So what’s feeding the new bullishness in the financial sector stocks? Citigroup’s leaked memo about its alleged profitability helped. As did the impression that Goldman Sachs and Morgan Stanley may have had a strong quarter in prop trading and lack exposure to consumer credit problems.
But more is at work than just these factors. We’re frequently hearing a mantra we had hoped had died and gone to Hell–the idea that the write-downs at banks have been so extreme that they are poised for a big comeback as assets surge in value once more. The idea is that the banks have written down everything, including the “kitchen sink,” so all the losses are baked in. Each and every time we’ve heard that, it has been a contrary indicator. The words “kitchen sink” have actually served as a warning signal that the market is too optimistic about financial stocks.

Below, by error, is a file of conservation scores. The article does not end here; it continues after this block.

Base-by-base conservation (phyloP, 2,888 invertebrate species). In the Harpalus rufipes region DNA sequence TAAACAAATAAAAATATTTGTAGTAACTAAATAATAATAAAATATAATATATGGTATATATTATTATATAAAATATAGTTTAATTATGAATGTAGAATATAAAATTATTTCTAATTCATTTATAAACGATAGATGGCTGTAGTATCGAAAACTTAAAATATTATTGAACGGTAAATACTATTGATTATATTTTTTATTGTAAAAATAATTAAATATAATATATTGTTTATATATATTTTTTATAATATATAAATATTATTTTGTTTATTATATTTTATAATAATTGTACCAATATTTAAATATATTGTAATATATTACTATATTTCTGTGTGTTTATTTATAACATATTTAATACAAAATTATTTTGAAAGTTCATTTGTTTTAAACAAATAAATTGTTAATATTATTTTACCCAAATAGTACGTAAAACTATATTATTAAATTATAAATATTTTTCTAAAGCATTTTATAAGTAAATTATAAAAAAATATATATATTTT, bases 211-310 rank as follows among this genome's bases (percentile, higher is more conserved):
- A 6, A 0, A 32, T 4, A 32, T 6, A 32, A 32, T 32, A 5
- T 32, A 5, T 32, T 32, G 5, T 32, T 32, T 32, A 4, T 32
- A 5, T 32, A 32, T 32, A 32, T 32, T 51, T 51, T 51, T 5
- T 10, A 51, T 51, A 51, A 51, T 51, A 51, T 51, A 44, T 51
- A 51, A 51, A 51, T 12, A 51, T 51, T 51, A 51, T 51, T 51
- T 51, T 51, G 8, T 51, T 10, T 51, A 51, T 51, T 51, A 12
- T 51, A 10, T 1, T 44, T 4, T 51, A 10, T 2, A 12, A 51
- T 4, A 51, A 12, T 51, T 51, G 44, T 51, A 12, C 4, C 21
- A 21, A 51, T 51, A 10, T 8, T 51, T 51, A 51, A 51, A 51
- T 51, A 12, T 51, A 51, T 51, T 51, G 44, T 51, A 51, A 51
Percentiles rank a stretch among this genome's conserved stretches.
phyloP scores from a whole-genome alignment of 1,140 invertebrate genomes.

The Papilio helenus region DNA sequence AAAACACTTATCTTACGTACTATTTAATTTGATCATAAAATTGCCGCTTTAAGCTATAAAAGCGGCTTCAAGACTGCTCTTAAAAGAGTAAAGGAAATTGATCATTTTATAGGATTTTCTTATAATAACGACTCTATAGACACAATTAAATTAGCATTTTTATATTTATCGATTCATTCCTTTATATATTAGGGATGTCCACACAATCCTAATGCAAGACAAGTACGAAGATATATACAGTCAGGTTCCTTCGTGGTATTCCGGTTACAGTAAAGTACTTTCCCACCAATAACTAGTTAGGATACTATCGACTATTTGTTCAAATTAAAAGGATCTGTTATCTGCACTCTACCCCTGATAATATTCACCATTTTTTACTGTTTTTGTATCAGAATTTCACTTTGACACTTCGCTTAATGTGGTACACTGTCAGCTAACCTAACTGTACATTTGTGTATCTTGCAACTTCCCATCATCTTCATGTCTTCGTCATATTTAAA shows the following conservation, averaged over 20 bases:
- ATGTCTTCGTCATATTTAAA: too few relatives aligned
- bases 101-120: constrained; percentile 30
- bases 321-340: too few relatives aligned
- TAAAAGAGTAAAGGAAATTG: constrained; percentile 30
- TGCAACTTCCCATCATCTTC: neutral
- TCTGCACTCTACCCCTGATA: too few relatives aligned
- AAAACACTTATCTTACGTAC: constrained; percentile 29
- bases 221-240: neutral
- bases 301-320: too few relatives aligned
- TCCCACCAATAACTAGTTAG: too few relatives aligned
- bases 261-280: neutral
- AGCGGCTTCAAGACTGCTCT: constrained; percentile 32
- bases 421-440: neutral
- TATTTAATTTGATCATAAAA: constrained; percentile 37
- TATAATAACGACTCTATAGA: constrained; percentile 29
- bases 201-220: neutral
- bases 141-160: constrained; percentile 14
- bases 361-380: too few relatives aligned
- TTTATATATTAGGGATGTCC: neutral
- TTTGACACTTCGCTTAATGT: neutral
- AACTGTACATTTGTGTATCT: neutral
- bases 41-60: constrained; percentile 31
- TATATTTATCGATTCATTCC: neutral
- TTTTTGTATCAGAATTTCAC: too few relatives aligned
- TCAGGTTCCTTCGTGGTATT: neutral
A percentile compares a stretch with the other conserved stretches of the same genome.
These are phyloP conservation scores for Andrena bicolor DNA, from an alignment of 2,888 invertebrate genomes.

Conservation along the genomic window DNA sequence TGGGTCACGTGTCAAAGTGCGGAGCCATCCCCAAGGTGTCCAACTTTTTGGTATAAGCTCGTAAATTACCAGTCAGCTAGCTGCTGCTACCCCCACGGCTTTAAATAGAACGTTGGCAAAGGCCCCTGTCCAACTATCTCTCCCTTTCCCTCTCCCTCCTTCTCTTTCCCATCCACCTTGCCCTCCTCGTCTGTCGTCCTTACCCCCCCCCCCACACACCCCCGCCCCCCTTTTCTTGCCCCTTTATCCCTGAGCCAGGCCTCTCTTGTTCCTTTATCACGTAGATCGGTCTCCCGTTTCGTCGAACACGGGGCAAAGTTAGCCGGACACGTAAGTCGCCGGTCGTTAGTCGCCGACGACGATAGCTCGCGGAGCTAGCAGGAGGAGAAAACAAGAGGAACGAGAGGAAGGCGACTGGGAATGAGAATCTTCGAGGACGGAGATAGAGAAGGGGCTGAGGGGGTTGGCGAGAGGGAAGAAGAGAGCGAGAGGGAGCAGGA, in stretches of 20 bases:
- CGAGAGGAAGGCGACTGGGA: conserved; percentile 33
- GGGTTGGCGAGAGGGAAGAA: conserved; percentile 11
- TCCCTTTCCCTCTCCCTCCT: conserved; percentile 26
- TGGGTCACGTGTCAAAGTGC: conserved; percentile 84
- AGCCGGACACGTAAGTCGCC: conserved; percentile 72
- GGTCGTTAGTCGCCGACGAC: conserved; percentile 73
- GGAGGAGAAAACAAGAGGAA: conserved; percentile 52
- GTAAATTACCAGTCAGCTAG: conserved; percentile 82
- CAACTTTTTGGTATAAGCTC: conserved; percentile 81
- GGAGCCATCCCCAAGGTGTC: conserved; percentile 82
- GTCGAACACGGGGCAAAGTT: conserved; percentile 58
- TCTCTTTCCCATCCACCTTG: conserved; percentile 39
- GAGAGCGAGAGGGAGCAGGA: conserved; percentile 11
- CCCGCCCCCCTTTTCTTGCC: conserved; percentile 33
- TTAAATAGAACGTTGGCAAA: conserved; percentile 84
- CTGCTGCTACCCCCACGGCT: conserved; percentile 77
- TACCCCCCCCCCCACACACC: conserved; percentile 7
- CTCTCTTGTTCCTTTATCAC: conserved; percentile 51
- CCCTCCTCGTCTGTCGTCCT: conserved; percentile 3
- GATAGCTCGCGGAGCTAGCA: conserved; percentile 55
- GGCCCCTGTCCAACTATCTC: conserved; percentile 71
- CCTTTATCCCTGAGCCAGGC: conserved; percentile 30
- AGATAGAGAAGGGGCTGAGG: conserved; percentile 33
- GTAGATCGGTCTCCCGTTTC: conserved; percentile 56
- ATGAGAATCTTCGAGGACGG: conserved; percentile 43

And, yep, here they are again, rising up from the grave in Barron’s:
Sveinn Palsson, a Credit Suisse derivatives strategists, is telling clients to be cautious ahead of the first-quarter earnings season for banks, which starts in April — even though he concedes the numbers could look good due to the “kitchen sink” effect.
“Aggressive markdowns of assets and a tendency to realise losses all at once while competitors are doing so, too, could make Q1 look good in comparison with 2008 for a host of banks,” Palsson says, but he warns the situation could prove temporary as the economy has yet to show any signs of stabilizing.
Too many times have we seen the “kitchen sink effect” become the “toilet effect,” with investors getting flushed right down the drain.